I used the rectangle granny square pattern found at crochet cabana.
For me, 8 rounds worked up to the exact dimensions I needed (7in x9in).
Easy Peasy Lemon Squeezy.
Onto the Thrifty Thursday money saving tip(s)...
I worked up a couple of really cute little chore charts for my oldest two kids. I tailored made them for each of my kids according to their ages, reading skill level, etc. I wanted them to be able to cross off each chore as they went through the day but having to print out multiple chore charts for the week or month seemed tedious and rather expensive in terms of paper and ink, not too mention wasteful. The answer: laminating. I could laminate a chore chart for each kid and hang it up in their room. That way, they could use a washable marker or crayon and cross off each chore as they went through the day and the next morning we could wipe it clean and start all over again. That's tip one. Laminate your kids chore charts, or a template for your shopping list, or even a simple weekly planner.
With that idea in mind, I loaded up each of my little moppets and headed over to the local office supply store. The laminators there ranged in price from $700 to $40. I headed over to the local Walmart. There the only choice of laminator cost $37. I looked at the sheets of laminating paper. The self sealing (no laminator needed) cost $10 for 20 sheets. The ones that were meant to go through the laminator cost half that at around $5 for 20 sheets. Now on to tip 2.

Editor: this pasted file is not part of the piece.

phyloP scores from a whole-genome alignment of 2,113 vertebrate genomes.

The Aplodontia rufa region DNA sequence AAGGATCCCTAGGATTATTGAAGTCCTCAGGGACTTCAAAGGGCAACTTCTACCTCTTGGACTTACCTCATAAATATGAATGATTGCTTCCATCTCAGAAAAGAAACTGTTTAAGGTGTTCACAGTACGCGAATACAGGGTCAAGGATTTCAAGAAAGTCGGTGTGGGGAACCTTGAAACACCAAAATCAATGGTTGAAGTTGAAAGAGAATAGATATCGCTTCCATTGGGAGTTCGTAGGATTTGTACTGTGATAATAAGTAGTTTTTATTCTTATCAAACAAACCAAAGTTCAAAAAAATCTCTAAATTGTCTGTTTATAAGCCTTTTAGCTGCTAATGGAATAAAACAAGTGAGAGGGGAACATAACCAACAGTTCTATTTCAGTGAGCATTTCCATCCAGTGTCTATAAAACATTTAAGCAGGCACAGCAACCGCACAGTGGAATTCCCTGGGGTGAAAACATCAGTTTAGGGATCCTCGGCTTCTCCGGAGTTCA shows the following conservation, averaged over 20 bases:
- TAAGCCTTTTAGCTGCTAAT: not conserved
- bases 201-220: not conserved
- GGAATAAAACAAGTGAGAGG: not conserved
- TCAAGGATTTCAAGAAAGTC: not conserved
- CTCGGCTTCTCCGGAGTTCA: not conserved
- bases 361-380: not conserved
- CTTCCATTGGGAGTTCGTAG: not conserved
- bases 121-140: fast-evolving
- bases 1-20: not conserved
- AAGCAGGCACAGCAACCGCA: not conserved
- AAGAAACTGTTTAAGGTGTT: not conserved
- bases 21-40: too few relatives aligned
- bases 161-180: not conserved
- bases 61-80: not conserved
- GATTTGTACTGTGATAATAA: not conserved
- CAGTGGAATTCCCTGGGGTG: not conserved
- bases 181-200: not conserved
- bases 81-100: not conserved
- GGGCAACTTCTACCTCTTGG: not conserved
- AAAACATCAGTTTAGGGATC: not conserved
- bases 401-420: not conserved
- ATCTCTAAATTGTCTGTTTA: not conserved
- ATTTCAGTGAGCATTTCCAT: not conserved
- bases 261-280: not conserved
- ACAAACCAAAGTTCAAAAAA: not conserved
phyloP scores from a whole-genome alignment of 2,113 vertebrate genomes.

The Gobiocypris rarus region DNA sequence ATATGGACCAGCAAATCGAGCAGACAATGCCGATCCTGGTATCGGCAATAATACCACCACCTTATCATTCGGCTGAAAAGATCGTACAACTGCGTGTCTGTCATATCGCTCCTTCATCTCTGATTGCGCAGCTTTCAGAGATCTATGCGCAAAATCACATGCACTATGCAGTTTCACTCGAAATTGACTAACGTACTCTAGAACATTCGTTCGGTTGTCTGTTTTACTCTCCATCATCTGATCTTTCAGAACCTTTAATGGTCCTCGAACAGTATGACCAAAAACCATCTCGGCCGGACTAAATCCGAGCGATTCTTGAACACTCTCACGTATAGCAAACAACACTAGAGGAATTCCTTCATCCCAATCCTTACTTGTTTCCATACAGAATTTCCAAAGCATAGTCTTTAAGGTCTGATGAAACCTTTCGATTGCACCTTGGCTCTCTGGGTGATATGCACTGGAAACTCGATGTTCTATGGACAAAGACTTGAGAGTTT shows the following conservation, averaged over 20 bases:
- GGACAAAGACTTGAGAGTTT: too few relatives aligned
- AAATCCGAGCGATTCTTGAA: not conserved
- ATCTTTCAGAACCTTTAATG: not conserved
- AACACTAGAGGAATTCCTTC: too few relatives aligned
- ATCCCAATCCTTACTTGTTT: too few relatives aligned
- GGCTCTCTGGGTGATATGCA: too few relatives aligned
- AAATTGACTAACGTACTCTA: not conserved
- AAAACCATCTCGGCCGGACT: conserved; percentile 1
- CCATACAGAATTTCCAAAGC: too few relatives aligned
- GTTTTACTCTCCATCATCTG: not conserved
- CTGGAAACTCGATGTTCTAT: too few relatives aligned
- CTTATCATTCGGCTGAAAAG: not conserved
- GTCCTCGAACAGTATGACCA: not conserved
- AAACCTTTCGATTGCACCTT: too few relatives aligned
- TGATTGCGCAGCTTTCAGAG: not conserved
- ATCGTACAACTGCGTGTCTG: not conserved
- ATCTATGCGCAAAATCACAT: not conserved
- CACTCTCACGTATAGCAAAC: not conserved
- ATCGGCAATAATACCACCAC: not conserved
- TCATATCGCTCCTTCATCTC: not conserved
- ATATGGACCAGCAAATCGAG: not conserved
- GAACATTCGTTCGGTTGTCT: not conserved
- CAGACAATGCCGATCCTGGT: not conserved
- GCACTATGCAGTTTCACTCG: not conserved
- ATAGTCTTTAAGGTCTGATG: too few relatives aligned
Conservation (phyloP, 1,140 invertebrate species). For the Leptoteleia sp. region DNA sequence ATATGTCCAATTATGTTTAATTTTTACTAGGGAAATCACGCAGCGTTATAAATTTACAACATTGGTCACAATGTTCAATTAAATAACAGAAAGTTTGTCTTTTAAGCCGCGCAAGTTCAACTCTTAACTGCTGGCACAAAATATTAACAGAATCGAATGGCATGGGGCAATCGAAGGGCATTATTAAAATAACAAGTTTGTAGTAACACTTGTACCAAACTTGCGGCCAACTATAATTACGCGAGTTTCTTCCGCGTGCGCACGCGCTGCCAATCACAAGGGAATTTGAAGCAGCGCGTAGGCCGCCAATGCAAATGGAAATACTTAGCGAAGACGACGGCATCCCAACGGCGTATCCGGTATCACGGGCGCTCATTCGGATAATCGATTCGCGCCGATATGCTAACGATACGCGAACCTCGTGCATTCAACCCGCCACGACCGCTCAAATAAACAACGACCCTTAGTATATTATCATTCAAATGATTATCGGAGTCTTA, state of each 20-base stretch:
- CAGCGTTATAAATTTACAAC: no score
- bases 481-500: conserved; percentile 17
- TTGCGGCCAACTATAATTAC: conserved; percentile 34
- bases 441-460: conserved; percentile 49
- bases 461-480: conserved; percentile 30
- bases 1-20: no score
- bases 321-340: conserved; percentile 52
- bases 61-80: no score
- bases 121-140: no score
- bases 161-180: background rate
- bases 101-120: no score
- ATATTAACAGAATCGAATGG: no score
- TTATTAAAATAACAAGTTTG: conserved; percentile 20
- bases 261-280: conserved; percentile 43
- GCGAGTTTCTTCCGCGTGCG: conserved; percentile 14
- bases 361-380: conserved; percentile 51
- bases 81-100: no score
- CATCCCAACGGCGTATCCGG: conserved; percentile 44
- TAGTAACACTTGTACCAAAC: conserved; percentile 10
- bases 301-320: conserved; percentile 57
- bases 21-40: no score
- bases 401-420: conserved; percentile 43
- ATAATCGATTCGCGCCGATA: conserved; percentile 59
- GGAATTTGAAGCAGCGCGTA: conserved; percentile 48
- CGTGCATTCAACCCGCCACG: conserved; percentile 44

I didn't like the idea of paying nearly $40 for a laminator for simple home projects. I really didn't like the idea of paying double for self sealing laminating sheets. So, I came up with this thrifty little compromise.
I bought the sheets for the machine and decided to utilize my iron in lieu of the laminating press.
If you want to try this at home there are a couple of supplies that you will need.
1. An iron that has a low setting.
2. Thermal laminating sheets.
3. Tissue paper or light cloth to protect your iron.
4. Something to laminate (in this case I used an example of Middle's beautiful artwork monster)
Place your item into the laminating pouch like so...
Cover with the tissue paper.
For my iron I used the acetate/nylon setting.
If your iron doesn't have that option then just use the lowest setting if it gets too hot you'll have bumps and bunches and melted spots.
Press firmly as you iron. I like to work from the top down and sweep out from the center as I go.
Make sure to get your corners and edges.
After about 10 seconds of work you have a nicely laminated product for a fraction of the cost.